The media loves the word "liberation." It was coined in passing by one of the Italian researchers, a very shiny dazzling coining, in reference to the liberation or freeing of the blood flow. I don't see the Canadian media giving it up. Hasn't Dr. Zamboni already said he does not care for the term, as invariably the reports incorrectly say it was him who named it?
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Re: daily updates

Postby CureIous » Sun Mar 27, 2011 8:39 pm

zinamaria wrote:This site is for pwMS, not neuros. Personally, I enjoy hearing of any improvement, daily or otherwise. We are not just science experiments we are people struggling with this awful disease. So, I feel it it helps someone to come on a thread to share the ups and downs, post Venoplasty, then we ought not to put rules around that process. Let the scientists do that when they start collecting data.

Yes, for pwms. Some of the stuff that is incorrectly categorized as "squabbling and male dominated bickering", labeling and the like (oddly enough, an inflammatory, sexist label itself), is current patients not tolerating being categorized as zealots for the unpardonable sin of actually enjoying their newfound improvements to QOL without being able to then, by rigid, deterministic scientific method, prove that it is not all in their heads, or otherwise, and forever, be themselves cast into the vast lake of anectdotal evidence, never to be heard from again.

Or, we can become skeptics who don't bother to read scientific papers, while insisting that papers aren't "proof" anyways, but at the same time wanting double blinded placebo controlled studies, which are sure to show a 75-80% correlation, if not higher, which will then, finally, prove (oops) NOTHING, as some nuance in the methodology will "cast doubt" over the findings, and we can all keep it going ad nauseum, as the true results won't be known for many years, should the MS complex truly be abated for that time, and then how will we know it wasn't the DMD's anyways, so on so forth.

That's the future of the so-called argument. Thing is, it's going to be difficult to get anyone to "get back to basics" and just discuss research, when they can't even discuss their own personal experiences (refer back to the pwms part at the start of this), without being cast onto "one side or the other".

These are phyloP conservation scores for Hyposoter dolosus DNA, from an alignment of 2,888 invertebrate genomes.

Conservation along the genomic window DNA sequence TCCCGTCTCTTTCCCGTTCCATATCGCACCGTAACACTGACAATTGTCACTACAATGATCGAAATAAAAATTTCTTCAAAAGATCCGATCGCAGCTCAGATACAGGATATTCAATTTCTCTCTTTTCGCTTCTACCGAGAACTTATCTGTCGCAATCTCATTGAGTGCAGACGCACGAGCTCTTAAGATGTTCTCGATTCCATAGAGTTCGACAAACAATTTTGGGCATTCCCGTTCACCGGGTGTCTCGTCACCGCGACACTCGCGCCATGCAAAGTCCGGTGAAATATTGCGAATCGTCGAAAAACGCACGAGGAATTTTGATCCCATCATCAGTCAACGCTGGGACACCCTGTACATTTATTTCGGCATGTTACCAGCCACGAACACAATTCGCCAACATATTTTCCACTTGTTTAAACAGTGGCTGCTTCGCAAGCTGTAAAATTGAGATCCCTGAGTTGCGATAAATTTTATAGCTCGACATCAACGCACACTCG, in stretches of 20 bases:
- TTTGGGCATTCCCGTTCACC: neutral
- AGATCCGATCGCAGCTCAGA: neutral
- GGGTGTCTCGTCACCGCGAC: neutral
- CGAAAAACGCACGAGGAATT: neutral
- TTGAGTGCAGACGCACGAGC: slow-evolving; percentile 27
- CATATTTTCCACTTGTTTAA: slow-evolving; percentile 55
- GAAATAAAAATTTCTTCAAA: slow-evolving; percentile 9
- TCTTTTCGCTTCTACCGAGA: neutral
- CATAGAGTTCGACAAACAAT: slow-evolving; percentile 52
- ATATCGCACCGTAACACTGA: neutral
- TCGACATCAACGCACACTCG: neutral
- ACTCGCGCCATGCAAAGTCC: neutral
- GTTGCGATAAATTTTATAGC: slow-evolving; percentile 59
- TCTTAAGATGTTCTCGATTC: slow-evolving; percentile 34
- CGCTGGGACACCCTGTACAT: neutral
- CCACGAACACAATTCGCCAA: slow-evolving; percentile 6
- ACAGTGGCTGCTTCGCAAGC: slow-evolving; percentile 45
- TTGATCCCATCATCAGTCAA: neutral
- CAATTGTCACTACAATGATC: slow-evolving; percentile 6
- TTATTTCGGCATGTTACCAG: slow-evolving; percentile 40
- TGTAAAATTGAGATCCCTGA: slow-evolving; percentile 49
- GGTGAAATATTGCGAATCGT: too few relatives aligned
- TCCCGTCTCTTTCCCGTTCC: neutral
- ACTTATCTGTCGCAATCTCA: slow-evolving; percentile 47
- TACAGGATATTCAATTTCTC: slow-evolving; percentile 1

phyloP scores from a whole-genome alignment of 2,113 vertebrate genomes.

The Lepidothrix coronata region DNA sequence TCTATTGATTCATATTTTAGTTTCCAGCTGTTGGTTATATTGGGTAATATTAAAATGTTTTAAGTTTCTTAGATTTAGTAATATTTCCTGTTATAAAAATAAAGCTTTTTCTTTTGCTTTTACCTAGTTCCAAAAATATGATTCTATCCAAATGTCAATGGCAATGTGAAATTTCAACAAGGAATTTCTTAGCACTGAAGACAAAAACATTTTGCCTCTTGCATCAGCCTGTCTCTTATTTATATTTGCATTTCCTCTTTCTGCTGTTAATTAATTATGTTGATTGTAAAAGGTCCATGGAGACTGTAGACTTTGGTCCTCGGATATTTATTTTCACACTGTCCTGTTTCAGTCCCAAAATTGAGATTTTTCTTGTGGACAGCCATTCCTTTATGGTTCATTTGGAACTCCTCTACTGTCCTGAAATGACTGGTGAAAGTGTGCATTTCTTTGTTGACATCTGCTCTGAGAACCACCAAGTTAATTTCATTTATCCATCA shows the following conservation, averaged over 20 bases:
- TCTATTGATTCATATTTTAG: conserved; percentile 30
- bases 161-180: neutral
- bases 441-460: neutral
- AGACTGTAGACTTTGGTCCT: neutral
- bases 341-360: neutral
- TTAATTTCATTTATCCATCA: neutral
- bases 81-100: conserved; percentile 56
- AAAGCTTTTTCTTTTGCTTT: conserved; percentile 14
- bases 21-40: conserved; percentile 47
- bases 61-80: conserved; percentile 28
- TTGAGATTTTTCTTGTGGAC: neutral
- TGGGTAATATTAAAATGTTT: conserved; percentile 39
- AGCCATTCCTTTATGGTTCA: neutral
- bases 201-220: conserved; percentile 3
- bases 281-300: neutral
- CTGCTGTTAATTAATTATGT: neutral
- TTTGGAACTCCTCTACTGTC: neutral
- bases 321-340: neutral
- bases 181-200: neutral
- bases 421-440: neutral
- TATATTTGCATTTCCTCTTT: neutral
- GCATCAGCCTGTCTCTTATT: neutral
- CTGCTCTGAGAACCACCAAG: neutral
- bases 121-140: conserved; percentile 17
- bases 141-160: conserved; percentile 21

Labels allow dismissiveness. The so-called skeptics in this forum, to me, are anything but. So the label just doesn't stick. Skeptics usually come armed with conflicting datasets, not an agnostic "you can't prove to me God exists" attitude. (God meaning CCSVI of course).

Some of us WANT the truth, the whole truth, there is no concerted effort to silence those who've had less than stellar experiences with this treatment modality, that's a red herring, there's an entire sticky devoted to such, and many many MANY posts from those who have had just that, less than stellar results. Those reports don't bother me, personally, in the least, as far as whether CCSVI is, or isn't an important part of what we call MS. They do bother me though insofar as I hate to see anyone suffer needlessly, be it by undertreatment, overtreatment, no treatment, or, in some cases, by the dang thing just not doing anything.

I want it all, unfortunately, because this has become such a personality driven movement, we've replaced the What, with Who.
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Consider evidence, please

Postby MarkW » Tue Mar 29, 2011 3:44 am

The naysayers are not willing to read published papers and want 'proof' of CCSVI was noted by CureIous, I agree. I add that in medical science there is no proof, only evidence (recent jargon is evidence based medicine).

I have evidence (venogams) that I had 4 restricted veins.
I was prepared to publish evidence that balloon venoplasty had a impact on my MS over a six month period (personal evidence, my wife's evidence, my oesteopath's evidence). No neuro has told me this was in my mind or placebo.

I have an issue with:
It has a title of:
Tracking site for CCSVI liberated MS patients
I have seen no evidence that anyone with MS (multiple lesions) has been liberated (freed) of their lesions. Please change the site to read:
Tracking site for MS patients treated for CCSVI syndrome.
The site becomes powerful patient evidence and very useful.

The 'L' is used by media because CCSVI advocates in UK and Canada use it, Cece. If CCSVI advocates never use the terms liberation or cure then the media will eventually stop to. Briefing documents prepared for the media by CCSVI advocates would benefit from the words used by CCSVI Alliance. My Daily Telegraph interview (July 2010) did not use the 'L' word but the BBC South West used it. Which gave more positive picture of CCSVI syndrome for UK politicians ?

The argument with neuros and naysayers is going to be a long one. ThisIsMS is a chat room for pwMS but outside this arena please consider what you say about CCSVI syndrome, especially to the media, neuros and MS organisations.